vast primeval forests would be still more rapidly converted into smiling fields, teeming with yellow harvests; cities would arise with even yet more astonishing celerity, furnished with ample warehouses to garner the precious burden; steam-boats would 'trail their smoky banners' upon every river; and the fire-steed breathe flame from his iron nostril, as, panting yet unwearied, he drags the hurtling train, with its rich freightage, through every valley of our wide and beautiful country; and Commerce, hovering with white wings over the Atlantic, and smiling in triumph at her victory over the demon of war, would bear from shore to shore, in willing arms, the rich and daily augmenting treasures intrusted to her care.

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Is it life, is it life, in the picture I see?

Can the grave yield its victim, the past smile on me?
From caverns of ocean, from shades of the night,
Comes this vision of beauty, this being of light?

Let me gaze, let me gaze on that radiant brow,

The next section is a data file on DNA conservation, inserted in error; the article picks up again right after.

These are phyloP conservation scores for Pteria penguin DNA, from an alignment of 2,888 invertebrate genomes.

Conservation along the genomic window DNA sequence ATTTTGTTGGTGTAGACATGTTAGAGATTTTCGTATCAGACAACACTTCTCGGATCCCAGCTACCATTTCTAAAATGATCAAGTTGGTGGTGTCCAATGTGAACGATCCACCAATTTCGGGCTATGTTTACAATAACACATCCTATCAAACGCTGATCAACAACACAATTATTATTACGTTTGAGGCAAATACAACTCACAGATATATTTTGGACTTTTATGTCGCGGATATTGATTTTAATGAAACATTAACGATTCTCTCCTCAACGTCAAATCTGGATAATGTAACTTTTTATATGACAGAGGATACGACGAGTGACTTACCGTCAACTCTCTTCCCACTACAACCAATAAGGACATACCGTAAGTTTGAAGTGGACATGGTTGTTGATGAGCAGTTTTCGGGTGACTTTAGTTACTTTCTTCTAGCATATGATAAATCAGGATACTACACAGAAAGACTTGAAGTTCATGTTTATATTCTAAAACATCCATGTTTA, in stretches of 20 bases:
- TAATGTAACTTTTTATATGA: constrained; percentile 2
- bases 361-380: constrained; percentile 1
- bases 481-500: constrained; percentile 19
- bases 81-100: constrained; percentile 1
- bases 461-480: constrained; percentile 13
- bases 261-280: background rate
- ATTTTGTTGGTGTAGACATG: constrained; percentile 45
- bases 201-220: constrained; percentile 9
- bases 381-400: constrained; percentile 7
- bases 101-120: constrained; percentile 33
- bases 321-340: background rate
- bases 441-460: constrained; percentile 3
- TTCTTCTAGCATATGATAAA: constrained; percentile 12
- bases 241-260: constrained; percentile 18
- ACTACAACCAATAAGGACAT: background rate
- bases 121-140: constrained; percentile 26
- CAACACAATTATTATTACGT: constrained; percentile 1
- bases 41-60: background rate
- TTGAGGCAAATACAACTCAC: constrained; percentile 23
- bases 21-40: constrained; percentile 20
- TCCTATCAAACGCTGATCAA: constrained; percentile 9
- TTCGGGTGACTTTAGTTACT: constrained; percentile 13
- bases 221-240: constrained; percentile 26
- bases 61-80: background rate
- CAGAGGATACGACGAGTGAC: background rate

On the lips breathing life, on the cheek's mantling glow;
Oh! 'tis youth's purest bloom, it is life's sweetest grace,
"T is the past smiling back from that beautiful face!

Let me gaze, let me gaze! can the picture be true?
Was the eye's lustre thus, and the cheek's this bright hue?
Was it thus in the halls of the mirthful she shone,
Like a star in the firmament, peerless and lone?

Was the hair bound with roses? the eyes flashing light?
Let me gaze, let me gaze on the youthful and bright!
So looked she, so smiled she, in years that are gone;
But we greet not her footsteps, we hear not her tone!

Oh, 't is life! but the friends of her youth are all fled,
In the halls where she shone, the fresh garlands are dead:
And the loving and loved wept her long and in vain ;
By the dim shore they parted, and met not again!

Oh! 't is life, it is life, in the picture I see,
'Tis the past breathing back in its beauty to me;
But there's grief with that beauty, there's wo with its bloom,
When I gaze on that fair face, and think of her doom!

In the silence of night, from those lips came a moan,
On those bright sunny tresses the salt spray was thrown;